RP/0/RSP0/CPU0:router# debug cef errors location node-id

RP/0/RSP0/CPU0:router# debug cef {ipv4} error location node-id

If you observe any tracebacks, decode the tracebacks by using SBT tool.

Step 5 View platform ltrace errors for protocols IPv4—show cef platform trace {ipv4} error reverse location node-id.

Step 6 View platform ltrace common errors for all protocols—show cef platform trace common error reverse location node-id.


Workaround

If it is an OOR condition and expected, delete some existing routes.

Continuous Tracebacks

When tracebacks appear continuously on the console (typically every 15 seconds), programming of the entry inside the hardware is not successful. This causes the software to try repeatedly after every 15 seconds. It is possible that the layer just above the hardware or the hardware itself is not up and running.


Step 1 View all platform ltrace common messages. Verify that both CPPs are in ACTIVE_SOLO state.


Note Step 1 is applicable to SIP-700 line cards only.


show controllers pse qfp system state location node-id
 
   

Example

show controllers pse qfp system state location 0/1/CPU0
 
   
CPP HA client processes registered (5 of 5)
  cpp_sp : Initialized
  cpp_cdm : Initialized
  cpp_driver1 : Initialized
  cpp_driver0 : Initialized
  cpp_cp : Initialized
------------------------------------------
CPP 0: dir=INGRESS Role: curr=ACTIVE_SOLO next=ACTIVE_SOLO <<< CPP 0 in ACTIVE_SOLO state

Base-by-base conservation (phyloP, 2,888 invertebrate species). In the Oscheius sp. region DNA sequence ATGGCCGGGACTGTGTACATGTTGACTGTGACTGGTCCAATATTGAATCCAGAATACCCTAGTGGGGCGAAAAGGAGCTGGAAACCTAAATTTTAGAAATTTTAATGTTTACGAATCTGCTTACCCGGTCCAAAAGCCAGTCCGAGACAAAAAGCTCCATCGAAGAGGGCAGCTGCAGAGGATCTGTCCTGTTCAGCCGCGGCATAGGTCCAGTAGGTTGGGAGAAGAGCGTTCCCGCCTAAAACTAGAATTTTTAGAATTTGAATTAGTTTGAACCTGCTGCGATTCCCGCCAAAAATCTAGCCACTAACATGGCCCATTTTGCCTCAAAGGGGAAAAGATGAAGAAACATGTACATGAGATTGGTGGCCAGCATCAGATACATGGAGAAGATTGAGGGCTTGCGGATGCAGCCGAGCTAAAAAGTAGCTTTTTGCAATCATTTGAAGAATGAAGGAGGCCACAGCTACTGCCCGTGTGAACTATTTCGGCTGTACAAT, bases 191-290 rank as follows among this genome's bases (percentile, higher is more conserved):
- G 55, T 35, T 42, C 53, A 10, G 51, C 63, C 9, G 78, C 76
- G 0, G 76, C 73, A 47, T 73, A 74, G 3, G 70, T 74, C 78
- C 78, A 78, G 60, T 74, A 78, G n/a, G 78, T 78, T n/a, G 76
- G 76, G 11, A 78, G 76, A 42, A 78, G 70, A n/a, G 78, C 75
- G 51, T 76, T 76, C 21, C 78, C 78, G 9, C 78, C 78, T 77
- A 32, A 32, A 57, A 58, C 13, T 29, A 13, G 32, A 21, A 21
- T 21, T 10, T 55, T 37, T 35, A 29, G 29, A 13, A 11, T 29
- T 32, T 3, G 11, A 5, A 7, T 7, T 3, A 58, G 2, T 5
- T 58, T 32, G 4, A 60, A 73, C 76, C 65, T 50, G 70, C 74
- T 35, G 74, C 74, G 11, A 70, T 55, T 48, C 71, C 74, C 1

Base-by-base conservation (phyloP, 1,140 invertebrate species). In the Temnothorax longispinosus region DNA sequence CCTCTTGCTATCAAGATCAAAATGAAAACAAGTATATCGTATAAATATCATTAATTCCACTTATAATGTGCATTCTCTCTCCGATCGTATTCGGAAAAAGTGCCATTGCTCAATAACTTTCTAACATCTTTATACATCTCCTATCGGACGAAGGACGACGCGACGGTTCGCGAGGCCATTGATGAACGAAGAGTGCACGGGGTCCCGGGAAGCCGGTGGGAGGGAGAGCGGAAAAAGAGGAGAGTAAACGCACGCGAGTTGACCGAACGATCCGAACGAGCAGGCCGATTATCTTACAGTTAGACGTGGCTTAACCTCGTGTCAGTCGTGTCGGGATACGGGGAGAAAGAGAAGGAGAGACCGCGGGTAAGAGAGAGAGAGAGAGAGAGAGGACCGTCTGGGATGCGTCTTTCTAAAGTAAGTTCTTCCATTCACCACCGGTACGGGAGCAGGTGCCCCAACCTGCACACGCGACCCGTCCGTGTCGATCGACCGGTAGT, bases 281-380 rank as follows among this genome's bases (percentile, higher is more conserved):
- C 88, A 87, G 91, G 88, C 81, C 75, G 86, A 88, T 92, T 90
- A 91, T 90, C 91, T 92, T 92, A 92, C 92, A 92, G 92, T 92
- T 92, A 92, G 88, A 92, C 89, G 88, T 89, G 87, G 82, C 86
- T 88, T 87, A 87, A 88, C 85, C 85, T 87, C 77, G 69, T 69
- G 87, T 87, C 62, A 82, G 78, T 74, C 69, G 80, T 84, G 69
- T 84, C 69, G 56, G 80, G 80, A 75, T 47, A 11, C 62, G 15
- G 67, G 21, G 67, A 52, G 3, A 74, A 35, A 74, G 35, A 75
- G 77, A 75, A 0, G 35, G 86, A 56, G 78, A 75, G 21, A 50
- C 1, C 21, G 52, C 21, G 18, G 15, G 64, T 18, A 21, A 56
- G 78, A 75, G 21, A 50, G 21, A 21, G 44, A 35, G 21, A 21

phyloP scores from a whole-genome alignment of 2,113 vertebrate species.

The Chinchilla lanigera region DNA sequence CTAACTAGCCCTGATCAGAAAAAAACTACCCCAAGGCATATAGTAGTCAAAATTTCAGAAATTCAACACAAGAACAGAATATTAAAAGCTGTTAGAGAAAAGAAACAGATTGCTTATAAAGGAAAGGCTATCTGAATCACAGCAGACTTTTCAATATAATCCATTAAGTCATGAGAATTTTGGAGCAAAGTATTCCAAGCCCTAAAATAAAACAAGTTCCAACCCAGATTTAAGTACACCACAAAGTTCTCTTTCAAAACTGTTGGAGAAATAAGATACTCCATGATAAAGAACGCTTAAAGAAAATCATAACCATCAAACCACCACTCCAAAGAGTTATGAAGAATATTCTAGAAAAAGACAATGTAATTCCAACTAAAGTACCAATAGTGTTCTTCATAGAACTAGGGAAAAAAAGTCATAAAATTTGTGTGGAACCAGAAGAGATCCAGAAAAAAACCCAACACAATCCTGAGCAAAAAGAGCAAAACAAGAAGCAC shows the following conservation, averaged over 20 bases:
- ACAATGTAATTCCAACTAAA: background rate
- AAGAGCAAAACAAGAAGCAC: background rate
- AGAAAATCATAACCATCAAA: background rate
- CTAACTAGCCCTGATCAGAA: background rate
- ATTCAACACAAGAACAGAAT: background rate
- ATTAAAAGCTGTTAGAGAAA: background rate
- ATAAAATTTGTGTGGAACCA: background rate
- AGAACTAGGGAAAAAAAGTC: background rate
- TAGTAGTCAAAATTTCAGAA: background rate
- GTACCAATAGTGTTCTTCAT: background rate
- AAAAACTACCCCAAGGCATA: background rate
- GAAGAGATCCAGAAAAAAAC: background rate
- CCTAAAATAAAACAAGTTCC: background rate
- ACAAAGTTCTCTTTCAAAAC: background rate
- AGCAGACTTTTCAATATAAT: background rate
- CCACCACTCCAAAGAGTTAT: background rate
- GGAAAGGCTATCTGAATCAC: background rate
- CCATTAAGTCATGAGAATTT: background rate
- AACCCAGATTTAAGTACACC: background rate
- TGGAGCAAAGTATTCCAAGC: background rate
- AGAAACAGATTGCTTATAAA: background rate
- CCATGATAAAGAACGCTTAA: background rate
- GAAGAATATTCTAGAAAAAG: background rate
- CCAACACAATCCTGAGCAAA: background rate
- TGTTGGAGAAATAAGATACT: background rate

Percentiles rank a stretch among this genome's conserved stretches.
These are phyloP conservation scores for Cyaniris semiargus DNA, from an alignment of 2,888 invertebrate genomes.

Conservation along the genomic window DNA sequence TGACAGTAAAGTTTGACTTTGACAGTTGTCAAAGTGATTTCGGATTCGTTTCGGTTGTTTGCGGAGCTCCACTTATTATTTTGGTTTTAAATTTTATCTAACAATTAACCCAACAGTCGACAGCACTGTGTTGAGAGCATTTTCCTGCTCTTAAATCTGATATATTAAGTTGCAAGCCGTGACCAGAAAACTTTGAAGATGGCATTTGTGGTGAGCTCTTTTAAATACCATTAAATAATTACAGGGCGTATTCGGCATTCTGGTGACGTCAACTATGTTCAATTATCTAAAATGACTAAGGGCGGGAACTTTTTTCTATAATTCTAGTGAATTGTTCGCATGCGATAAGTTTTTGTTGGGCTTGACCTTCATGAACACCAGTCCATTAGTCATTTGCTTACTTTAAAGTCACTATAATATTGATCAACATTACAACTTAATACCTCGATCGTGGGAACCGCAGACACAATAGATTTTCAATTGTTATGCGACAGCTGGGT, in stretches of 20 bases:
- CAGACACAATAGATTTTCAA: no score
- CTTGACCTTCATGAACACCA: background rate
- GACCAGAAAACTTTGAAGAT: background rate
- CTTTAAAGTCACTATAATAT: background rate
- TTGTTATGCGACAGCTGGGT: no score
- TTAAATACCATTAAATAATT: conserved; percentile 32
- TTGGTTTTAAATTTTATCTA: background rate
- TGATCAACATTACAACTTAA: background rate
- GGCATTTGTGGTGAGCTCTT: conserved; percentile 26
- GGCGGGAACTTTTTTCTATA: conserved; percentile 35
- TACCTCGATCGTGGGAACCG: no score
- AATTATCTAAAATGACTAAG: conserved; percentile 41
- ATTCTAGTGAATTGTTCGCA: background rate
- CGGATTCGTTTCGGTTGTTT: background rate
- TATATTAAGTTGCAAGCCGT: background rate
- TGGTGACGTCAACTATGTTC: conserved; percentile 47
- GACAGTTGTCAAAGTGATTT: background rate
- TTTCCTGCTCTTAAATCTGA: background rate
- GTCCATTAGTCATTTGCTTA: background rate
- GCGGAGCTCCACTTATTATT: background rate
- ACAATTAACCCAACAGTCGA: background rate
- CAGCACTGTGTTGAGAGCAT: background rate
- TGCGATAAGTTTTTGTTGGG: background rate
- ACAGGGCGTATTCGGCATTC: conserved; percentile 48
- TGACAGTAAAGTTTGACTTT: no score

Client State: ENABLE
Image: /pkg/ucode/cpp/cpp-thor-ucode
Image desc: Ucode dir: /nobackup/eruan/thor2/cpp/dp/obj/thor/thor-ingress-hw 
Image: thor_ingress 
HW: CPP10 
Built by: eruan 
Host: sjc-lds-447 
Time: Tue Sep 28 15:04:57 2010 
Component: cpp/dp asr41-9k-cgn/2 
Load Cnt: 1 Last load: Oct 01, 2010 21:27:36.488431
Active Threads:  0-159
Stuck Threads: <NONE>
Fault Manager Flags:
    ignore_fault:          FALSE
    ignore_stuck_thread:   FALSE
    crashdump_in_progress: FALSE
------------------------------------------
CPP 1: dir=EGRESS Role: curr=ACTIVE_SOLO next=ACTIVE_SOLO <<< CPP 1 in ACTIVE_SOLO state
Client State: ENABLE
Image: /pkg/ucode/cpp/cpp-thor-ucode
Image desc: Ucode dir: /nobackup/eruan/thor2/cpp/dp/obj/thor/thor-egress-hw 
Image: thor_egress 
HW: CPP10 
Built by: eruan 
Host: sjc-lds-447 
Time: Tue Sep 28 14:55:59 2010 
Component: cpp/dp asr41-9k-cgn/2 
Load Cnt: 1 Last load: Oct 01, 2010 21:27:36.500431
Active Threads:  0-159
Stuck Threads: <NONE>
Fault Manager Flags:
    ignore_fault:          FALSE
    ignore_stuck_thread:   FALSE
crashdump_in_progress: FALSE
 
   

Step 2 View all platform ltrace protocol messages for IPv4 or IPv6.